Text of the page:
Location : 16 miles (26 km) NE of Liberia.
Information / Reservations : telephone/fax (506)695-5553; e-mail Rincon@sol.racsa.co.cr; Web site www.guanacaste.co.cr/rincon.
Enchantment might also be the best word to describe what awaits here on the slopes of Rincón de la Vieja Volcano, just outside the national park that protects it. You can visit bubbling mud pots and geysers, hike to hidden waterfalls, bathe in mountain streams or hot springs, ride horseback through pristine forest, and visit a mountain lake. As well as visiting the nearby national park, lodge guests may explore 30 miles (48 km) of trails in the ranch’s 740 acres (300 ha) of primary forest, in elevations from 2,100 to 6,000 feet (640 to 2,520 m), visit a hot spring or a Chorotega archaeological site, and return to the Río Colorado to watch for birds and butterflies and soak up the energy and beauty of the place. A full day of horseback riding and hiking takes in the gurgling mud pots as well as a lake and 90-foot (27-m) waterfall, colored a spectacular blue from copper in the water.
Traverse an exhilarating trail through the treetops, moving among 16 platforms via strong steel cables. Top Tree Trails offers a four-hour forest canopy experience for $50, including horseback ride to platforms and lunch, or a full-day naturalist tour that adds bathing in thermal sulfur springs, $77. Nighttime in the canopy is another option.
Owner Alvaro Wiessel’s family has a history of more than 100 years in the area; the lodge was the family home. Today it contains a living area, dining room, kitchen and rooms for guests. Alvaro has brought the number of rooms to 27 by adding guest cottages with private baths (some with hot water); front porches have hammocks and chairs. Furnishings are simple but comfortable; some rooms have bunk beds. The newest group of rooms is built in rich forest beside a small stream. A small swimming pool and rancho/bar are in front of the lodge.
Among the showier of 257 species of birds on the ranch are violaceous, elegant, and orange-bellied trogons; crested caracaras; red-lored, mealy, yellow-naped and white-fronted parrots; toucans, motmots, and the three-wattled bellbird. Mammals include howler and white-faced monkeys, deer, coatis, peccaries and pacas. Tapirs live here but are not often seen.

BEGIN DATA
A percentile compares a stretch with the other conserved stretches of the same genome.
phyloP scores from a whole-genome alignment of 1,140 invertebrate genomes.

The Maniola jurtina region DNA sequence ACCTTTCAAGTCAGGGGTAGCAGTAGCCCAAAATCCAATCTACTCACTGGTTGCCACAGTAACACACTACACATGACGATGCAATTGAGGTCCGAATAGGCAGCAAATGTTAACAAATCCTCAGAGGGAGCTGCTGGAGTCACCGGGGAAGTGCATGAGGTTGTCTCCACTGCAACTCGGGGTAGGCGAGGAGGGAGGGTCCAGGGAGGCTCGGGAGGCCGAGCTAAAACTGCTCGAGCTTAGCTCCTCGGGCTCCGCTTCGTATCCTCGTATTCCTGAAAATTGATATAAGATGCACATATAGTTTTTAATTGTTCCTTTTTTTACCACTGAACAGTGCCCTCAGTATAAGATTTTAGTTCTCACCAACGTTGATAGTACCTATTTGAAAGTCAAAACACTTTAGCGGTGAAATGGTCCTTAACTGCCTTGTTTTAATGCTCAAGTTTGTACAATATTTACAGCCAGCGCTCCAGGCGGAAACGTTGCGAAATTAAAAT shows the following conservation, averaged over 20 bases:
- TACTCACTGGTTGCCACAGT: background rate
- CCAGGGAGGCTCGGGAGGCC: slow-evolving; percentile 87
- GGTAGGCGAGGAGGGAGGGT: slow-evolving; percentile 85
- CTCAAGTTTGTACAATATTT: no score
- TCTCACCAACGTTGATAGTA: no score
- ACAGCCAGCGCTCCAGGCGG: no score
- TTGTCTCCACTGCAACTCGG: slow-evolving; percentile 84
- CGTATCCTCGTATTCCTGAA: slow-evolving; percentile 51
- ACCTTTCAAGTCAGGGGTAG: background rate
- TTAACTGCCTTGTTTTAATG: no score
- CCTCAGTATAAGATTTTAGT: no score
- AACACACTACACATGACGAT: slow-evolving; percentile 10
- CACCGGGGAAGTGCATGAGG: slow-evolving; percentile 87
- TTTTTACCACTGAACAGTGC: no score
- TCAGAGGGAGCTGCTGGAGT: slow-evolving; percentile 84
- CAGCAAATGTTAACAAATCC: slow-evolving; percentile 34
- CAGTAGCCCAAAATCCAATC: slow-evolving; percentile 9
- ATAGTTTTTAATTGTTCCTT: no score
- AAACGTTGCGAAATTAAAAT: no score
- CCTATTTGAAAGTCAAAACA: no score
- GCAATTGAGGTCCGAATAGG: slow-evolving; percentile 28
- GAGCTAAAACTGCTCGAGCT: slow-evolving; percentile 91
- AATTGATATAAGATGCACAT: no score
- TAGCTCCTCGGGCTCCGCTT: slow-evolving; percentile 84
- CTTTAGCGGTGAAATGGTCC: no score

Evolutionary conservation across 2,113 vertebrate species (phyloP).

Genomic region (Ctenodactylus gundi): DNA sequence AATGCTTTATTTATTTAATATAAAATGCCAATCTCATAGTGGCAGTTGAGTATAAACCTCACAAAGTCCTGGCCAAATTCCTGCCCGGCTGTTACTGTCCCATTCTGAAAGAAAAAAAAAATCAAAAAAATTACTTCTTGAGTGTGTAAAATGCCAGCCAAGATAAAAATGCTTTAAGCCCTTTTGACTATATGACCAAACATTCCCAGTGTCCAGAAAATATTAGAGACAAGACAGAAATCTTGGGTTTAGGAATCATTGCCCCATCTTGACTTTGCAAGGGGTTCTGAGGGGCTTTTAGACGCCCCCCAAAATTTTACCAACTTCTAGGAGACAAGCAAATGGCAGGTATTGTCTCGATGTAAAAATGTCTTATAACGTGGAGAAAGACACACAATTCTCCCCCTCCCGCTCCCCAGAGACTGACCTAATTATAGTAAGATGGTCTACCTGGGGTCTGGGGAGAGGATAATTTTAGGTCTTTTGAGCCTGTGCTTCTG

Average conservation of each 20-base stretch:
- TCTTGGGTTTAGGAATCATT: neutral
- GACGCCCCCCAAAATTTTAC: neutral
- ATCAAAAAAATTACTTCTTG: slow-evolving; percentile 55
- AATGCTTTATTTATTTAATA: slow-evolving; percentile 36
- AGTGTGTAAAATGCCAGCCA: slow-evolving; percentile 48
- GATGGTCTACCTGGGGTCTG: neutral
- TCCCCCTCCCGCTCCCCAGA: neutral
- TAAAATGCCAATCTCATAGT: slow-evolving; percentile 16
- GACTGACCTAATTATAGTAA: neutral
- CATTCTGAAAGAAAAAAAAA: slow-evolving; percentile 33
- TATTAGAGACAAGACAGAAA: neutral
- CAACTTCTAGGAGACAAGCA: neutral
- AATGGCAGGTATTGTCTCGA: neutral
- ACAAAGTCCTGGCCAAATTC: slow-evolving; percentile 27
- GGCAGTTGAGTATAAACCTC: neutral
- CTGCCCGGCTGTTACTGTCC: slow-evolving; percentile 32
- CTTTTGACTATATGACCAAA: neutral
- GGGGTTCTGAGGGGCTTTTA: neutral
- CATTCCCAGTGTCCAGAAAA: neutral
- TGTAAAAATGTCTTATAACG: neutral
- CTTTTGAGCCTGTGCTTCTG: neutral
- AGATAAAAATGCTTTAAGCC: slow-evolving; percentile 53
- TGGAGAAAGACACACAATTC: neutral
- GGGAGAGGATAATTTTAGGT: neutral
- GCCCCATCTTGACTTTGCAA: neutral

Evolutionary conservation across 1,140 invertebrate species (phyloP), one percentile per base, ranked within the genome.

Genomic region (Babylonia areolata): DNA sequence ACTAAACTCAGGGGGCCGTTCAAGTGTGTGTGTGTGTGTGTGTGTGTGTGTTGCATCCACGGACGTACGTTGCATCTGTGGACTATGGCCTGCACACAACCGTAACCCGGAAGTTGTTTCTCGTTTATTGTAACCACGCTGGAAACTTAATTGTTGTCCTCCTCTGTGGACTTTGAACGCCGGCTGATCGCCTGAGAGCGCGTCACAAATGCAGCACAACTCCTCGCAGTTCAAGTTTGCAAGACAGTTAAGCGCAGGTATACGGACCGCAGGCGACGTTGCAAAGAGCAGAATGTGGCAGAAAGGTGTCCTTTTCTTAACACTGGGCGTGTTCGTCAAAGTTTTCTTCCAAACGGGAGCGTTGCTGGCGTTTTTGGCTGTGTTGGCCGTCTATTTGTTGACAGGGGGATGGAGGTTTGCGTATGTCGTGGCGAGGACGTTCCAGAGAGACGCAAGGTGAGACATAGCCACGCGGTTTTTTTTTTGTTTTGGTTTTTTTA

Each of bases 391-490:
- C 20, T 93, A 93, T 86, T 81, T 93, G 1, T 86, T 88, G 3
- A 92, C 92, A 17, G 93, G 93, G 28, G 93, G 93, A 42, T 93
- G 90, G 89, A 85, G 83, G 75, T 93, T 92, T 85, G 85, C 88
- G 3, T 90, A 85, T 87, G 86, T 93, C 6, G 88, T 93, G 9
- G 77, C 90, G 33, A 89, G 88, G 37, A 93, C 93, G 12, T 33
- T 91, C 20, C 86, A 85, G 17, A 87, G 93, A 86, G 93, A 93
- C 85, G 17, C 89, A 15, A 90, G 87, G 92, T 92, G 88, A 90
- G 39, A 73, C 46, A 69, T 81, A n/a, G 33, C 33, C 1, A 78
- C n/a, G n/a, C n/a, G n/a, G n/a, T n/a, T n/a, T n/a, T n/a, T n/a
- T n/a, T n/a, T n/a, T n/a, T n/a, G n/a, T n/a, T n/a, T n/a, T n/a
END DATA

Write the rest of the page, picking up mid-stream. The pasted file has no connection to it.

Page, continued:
Guests may accompany ranch workers, helping with milking or herding cattle. The lodge rents horses, working cowboys give riding instructions.
Hikes can be with people who have grown up here or with bilingual naturalist guides.
By car : North of Liberia, turn east through Curubandé and follow lodge signs; last 7 miles (11 km) unpaved. A small passage fee is levied by a ranch along the way.
Another option is to go the less travelled route, to the Rincon de la Vieja’s Caribbean (north) side which is distinctly different. Whereas the Pacific side is dry forest and pastures, the Caribbean side is in the cool, lush rainforest. Only the Caribbean side offers swimming in blue volcanic rivers, experiencing cascading waterfalls and natural mineral “green” hot springs. More abundant wildlife and some different bird species are also found here. It’s a 60 km scenic drive from Liberia (about 1.25 hours by car), that changes from dry pastures and forest into an enchanted cool, lush, rainforest, with views of the volcanoes.
Source: Costa Rica Adventures in Nature by Ree Strange Sheck, John Muir Publications, Santa Fee, New Mexico.